“Backpacking also encouraged me to live a healthier lifestyle.”

“I was bullied throughout high school because of my weight. At 5”7, I was weighing at around 280 pounds. College gave a bit of relief as people there didn’t really care that I was occupying extra space. I mean, not as much as my classmates did in high school.  I met my best friend in college. We share a common hobby: photography. On summer breaks, we’d go backpacking with our cameras. This was before digital cameras and smartphones became popular. Backpacking also encouraged me to live a healthier lifestyle. I reached and maintained normal weight on my last year of college. We kept the tradition of summer backpacking even after we started working and eventually settled with our own families.” – Andrew, 37, interior designer

Backpacking, a therapy

“Is backpacking alone good for you? I was diagnosed with depression 10 years ago. It manifested when I learned that I had lupus. The idea of solo traveling was pitched by my doctor. He said that a new environment and getting closer to nature are effective therapy. I dismissed his advice at first, but despite my medications things were not getting better. My mother’s untimely death almost sent me to the edge. I knew that I had to help myself. My first backpacking destination was Boracay. Stories from travelers about the island encouraged me to experience its wonders. That trip changed my life. I still have my ups and downs, but somehow, I learned to live with my condition. Backpacking is something that I always look forward to.” – Michelle, 32, architect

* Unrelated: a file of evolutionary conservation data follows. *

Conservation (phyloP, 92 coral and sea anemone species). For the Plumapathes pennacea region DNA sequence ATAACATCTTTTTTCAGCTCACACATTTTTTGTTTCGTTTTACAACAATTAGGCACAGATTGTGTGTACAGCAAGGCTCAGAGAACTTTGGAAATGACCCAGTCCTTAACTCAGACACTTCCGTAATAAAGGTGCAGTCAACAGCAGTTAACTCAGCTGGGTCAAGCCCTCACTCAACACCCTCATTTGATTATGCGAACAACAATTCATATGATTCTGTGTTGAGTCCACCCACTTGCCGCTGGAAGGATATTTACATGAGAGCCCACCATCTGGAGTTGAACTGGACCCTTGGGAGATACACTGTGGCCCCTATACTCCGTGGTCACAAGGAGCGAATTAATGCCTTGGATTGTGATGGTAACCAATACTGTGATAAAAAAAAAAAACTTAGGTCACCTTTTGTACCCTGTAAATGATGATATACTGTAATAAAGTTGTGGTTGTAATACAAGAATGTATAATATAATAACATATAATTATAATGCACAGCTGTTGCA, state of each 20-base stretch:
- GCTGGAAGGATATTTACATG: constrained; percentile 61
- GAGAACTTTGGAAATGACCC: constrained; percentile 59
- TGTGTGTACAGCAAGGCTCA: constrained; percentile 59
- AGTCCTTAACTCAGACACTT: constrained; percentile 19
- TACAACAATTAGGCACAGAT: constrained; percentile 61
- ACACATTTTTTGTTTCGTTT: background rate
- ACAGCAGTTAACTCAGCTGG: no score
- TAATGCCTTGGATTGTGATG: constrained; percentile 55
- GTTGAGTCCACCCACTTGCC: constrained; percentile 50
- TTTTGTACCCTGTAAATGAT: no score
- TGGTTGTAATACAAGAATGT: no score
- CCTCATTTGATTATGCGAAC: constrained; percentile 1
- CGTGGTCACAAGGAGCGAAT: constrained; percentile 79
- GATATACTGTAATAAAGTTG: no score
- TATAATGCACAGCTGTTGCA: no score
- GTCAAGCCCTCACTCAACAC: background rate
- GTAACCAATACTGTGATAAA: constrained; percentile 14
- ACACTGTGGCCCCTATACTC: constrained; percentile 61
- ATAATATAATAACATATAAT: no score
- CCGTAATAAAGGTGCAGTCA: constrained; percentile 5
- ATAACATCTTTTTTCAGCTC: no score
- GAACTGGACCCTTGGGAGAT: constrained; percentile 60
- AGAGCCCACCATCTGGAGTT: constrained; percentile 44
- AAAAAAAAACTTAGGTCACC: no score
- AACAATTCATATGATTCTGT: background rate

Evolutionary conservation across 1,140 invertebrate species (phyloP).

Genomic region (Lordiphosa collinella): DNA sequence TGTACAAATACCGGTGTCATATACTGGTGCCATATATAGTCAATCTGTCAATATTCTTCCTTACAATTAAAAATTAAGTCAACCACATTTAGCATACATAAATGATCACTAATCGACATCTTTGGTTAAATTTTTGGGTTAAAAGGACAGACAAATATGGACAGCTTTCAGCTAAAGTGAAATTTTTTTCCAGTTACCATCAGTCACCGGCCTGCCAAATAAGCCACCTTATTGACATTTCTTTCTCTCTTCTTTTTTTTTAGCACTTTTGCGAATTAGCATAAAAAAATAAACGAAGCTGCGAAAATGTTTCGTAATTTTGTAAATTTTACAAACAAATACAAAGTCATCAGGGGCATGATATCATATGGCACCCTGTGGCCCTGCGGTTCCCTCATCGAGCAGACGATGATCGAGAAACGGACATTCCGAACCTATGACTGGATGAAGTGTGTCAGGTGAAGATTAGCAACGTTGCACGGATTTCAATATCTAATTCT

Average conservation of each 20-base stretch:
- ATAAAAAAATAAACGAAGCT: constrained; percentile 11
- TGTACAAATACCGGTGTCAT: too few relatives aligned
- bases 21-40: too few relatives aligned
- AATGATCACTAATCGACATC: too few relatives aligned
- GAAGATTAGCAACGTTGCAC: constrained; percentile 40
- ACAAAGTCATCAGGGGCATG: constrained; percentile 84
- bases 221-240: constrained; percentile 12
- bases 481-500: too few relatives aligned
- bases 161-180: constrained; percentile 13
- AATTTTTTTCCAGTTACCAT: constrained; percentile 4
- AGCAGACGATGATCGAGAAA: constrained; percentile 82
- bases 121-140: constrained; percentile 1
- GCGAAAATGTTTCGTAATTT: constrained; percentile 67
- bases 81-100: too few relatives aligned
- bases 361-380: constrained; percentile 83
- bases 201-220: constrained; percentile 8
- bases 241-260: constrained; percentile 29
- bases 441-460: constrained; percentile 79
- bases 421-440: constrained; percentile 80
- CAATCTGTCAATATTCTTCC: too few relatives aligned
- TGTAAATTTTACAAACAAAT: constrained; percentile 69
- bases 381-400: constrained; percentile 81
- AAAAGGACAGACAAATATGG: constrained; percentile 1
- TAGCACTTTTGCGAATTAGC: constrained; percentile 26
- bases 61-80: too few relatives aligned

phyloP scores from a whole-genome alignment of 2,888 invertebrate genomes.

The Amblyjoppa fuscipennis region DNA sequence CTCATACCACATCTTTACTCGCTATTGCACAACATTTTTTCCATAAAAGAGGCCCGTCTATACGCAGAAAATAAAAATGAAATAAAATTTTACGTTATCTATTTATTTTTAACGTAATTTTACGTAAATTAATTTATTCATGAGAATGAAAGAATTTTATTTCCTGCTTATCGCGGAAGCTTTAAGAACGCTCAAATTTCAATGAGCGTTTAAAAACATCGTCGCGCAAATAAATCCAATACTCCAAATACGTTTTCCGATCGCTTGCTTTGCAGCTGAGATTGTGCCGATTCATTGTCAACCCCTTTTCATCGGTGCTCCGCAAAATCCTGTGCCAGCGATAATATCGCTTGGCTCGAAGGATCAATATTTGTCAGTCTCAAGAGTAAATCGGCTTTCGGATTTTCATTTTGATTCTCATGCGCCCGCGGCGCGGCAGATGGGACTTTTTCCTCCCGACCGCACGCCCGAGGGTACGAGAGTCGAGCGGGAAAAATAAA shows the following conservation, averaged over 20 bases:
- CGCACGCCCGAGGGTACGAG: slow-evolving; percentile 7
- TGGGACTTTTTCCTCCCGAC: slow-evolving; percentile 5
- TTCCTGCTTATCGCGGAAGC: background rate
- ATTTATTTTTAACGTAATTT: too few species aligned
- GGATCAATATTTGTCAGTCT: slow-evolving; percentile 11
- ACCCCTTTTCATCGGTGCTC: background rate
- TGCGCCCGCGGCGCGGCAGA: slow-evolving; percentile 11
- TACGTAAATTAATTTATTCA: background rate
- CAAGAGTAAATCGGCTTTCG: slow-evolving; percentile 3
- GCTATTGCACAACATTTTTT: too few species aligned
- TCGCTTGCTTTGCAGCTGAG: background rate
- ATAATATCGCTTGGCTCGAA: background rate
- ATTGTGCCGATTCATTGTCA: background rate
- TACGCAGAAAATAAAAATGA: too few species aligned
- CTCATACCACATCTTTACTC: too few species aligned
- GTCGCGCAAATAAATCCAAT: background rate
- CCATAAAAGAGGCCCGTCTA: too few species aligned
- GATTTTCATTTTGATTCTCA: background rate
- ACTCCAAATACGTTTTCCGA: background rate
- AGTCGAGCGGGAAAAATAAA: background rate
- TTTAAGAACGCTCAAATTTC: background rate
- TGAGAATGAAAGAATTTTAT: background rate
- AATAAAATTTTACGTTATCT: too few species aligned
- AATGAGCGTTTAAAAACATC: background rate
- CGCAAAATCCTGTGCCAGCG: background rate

Studies show that backpacking and/or hiking is good for your heart and mental health. This outdoor activity is particularly good for your cardiovascular system. “There’s a real sense of peace and composure you get from being outside and away from everything,” according to Dr. Aaron L. Baggish, associate director of the Cardiovascular Performance Program at Massachusetts General Hospital. Whether you’re traveling for leisure or are soul searching, leaving your daily stressors is good for your well-being.